Speculation is rising that the Fed will be forced into a position favoring more easing, since without it, stocks and the general economy don't appear to have enough momentum to continue growing on their own. The same logic applies to Europe, where the message is to bail out, loan and print as much as is needed to keep the titanic economy from listing and sinking.

The main problem is that the issues that contributed to the crisis - now nearly four years old - have still not been resolved, the main point being the necessary deflation of the global credit bubble, which has not occurred. Instead policy has pointed to even more credit creation, prompting the need for more and more of the same policies that will not provide a long term solution. The entire vicious cycle is spelled out in some detail by Charles Hughes Smith on his Of Two Minds blog, an essential read for those not quite equipped to handle the myriad details of credit, collateral and derivatives.

Basically, Smith opines that the problems of the crisis have remained unfixed and continuation of current policies only are buying time before an ultimate collapse. Along similar lines, investor George Soros recently quipped that Europe has only three months in which to get its act together, a time frame that coincides almost neatly with the upcoming US elections in November. Should Europe stumble, fall, crash and burn within the near term, the tide will almost certainly turn against president Obama and toward Republican candidate Mitt (Adolph) Romney.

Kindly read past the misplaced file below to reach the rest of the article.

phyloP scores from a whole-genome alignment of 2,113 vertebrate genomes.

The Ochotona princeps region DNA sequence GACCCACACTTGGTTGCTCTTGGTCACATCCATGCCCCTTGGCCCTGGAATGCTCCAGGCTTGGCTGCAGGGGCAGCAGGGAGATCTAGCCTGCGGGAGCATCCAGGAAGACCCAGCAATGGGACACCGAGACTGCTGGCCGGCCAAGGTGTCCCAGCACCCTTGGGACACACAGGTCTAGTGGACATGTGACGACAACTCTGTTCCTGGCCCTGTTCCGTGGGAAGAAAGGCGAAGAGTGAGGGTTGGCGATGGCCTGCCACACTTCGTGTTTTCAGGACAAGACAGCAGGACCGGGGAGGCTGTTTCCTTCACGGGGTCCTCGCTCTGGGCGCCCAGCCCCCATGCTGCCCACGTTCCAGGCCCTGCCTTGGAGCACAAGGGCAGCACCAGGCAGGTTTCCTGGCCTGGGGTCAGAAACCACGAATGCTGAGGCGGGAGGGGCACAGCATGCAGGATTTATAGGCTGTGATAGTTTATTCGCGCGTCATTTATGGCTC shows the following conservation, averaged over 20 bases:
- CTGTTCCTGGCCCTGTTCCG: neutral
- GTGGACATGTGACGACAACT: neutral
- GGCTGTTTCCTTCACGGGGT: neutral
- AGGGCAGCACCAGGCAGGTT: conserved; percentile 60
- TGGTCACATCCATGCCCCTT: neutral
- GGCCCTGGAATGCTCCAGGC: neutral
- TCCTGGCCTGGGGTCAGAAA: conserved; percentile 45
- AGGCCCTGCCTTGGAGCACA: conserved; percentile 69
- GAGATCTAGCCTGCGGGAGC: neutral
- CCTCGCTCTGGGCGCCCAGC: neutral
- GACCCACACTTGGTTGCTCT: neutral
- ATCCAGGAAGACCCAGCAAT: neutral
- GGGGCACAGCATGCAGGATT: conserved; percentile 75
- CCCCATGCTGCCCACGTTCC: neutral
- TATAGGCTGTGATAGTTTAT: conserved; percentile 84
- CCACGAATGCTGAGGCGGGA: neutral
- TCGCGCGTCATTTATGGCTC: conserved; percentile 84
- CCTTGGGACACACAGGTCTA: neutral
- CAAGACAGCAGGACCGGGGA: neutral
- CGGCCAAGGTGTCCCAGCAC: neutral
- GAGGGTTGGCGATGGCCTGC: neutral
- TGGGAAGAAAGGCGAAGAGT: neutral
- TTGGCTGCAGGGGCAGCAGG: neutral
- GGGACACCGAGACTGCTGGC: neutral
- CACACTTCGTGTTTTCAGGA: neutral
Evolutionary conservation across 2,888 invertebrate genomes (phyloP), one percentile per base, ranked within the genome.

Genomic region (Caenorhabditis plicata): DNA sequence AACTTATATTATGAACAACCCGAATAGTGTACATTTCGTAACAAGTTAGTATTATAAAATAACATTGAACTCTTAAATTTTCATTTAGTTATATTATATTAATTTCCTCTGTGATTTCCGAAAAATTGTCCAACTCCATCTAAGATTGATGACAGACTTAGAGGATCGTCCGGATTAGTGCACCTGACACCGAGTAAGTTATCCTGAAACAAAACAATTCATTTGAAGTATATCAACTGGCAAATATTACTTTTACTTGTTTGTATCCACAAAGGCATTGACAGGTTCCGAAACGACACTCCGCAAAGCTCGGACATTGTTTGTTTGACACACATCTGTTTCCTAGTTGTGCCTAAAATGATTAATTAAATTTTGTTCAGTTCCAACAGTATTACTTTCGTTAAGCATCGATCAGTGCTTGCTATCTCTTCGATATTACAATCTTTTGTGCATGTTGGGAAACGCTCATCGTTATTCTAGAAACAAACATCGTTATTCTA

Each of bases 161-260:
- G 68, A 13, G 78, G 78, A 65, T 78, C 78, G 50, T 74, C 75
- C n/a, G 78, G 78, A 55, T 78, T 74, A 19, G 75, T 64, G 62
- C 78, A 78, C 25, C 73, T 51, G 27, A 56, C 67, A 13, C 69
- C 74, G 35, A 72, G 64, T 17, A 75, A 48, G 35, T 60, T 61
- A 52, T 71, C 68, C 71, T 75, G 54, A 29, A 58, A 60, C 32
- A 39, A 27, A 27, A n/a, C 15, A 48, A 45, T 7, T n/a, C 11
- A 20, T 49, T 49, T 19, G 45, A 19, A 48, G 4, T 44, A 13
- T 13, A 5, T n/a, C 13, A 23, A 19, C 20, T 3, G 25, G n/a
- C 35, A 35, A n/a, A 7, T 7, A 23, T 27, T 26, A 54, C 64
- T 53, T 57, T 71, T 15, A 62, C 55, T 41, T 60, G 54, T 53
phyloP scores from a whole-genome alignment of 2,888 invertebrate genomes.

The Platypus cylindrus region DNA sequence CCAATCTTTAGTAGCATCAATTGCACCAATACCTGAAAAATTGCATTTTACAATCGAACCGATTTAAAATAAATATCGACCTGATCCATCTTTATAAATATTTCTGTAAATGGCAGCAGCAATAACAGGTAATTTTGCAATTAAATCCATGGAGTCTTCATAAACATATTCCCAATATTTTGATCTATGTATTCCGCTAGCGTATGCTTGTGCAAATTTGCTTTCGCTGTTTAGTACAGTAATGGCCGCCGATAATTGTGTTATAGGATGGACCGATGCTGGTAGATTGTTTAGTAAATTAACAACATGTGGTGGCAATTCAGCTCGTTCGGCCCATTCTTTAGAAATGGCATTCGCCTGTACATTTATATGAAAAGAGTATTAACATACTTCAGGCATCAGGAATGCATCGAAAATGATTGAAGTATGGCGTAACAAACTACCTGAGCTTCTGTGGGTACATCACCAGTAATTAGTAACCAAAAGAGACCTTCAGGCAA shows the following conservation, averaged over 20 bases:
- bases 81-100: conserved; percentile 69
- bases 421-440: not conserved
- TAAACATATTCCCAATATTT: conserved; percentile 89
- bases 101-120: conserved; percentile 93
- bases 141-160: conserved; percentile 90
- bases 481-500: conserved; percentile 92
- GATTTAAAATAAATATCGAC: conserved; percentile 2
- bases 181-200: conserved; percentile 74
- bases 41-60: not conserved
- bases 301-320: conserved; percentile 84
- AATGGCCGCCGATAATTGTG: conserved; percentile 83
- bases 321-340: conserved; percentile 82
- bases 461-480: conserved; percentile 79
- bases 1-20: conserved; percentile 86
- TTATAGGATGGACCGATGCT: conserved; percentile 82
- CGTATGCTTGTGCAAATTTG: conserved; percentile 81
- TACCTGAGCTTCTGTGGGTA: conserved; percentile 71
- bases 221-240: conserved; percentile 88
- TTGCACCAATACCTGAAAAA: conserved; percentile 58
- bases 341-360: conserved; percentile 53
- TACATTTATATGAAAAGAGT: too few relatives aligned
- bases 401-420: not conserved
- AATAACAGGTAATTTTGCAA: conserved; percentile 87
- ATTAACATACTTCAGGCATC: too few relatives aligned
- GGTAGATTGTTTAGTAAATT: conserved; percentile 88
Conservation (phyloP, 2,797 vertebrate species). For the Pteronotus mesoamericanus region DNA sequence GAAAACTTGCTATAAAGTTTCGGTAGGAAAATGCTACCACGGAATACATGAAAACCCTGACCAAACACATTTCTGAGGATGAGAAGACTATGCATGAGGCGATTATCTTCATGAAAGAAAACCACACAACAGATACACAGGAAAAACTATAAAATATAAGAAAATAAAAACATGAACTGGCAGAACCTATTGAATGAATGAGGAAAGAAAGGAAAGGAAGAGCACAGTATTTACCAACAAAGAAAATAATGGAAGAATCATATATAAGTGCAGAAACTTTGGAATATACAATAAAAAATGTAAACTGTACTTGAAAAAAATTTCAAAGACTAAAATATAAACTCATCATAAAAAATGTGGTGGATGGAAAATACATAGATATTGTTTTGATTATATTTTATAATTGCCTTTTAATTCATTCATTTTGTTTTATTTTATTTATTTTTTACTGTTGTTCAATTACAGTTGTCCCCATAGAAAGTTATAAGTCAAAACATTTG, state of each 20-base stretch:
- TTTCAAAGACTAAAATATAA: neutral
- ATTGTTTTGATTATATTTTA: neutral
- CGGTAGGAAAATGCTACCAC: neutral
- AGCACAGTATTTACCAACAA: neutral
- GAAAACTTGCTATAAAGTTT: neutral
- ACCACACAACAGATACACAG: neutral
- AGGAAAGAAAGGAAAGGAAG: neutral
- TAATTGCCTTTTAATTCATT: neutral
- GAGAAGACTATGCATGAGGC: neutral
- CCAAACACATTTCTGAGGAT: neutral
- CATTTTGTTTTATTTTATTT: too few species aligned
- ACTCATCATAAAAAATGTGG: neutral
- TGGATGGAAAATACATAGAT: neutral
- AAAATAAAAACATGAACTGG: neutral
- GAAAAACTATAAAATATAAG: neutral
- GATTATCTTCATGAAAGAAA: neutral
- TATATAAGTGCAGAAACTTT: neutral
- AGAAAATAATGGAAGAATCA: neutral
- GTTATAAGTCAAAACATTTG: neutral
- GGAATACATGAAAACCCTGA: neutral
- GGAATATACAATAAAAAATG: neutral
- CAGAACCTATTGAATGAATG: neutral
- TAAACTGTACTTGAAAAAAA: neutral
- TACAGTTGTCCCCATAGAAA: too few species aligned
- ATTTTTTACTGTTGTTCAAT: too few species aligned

That seems to be the preferred strategy of the clandestine rulers of US politics, as any further slippage into the abyss of global depression could then be blamed on Mr. Romney's predecessor, just has Obama, even three-and-a-half years into his term of office, continues to lay blame on former president Bush.

The truth is that each president has had his own set of blunders and misfortune, and not all of the economic distress can be placed upon their shoulders. Congressional dithering and inaction and the global banking cartel are responsible for at least two thirds of the malaise, if not all of it.

The coming two weeks will be ones of nail-biting and indecision, with a fairly light schedule of news and data flow, all of which seems to in the range from bad to horrifying of late. The Greeks, Bernanke, and to some extent, the parliamentary elections in France on June 10 and 17 should be the major catalysts for market in the near term.

Much of what's already occurred and what will happen is still murky, and, since markets hate uncertainty, the chances for a rally in the near term are quite slim. A continued correction and possible bear market conditions (down 20% or more from recent highs) have become distinct possibilities.

Dow 12,101.46, -17.11 (0.14%)
NASDAQ 2,760.01, +12.53 (0.46%)
S&P 500 1,278.18, +0.14 (0.01%)
NYSE Composite 7,286.74, -5.49 (0.08%)
NASDAQ Volume 1,661,424,125
NYSE Volume 3,922,442,750
Combined NYSE & NASDAQ Advance - Decline: 2564-3054
Combined NYSE & NASDAQ New highs - New lows: 36-293
WTI crude oil: 83.98, +0.75
Gold: 1,613.90, -8.20
Silver: 28.01, -0.51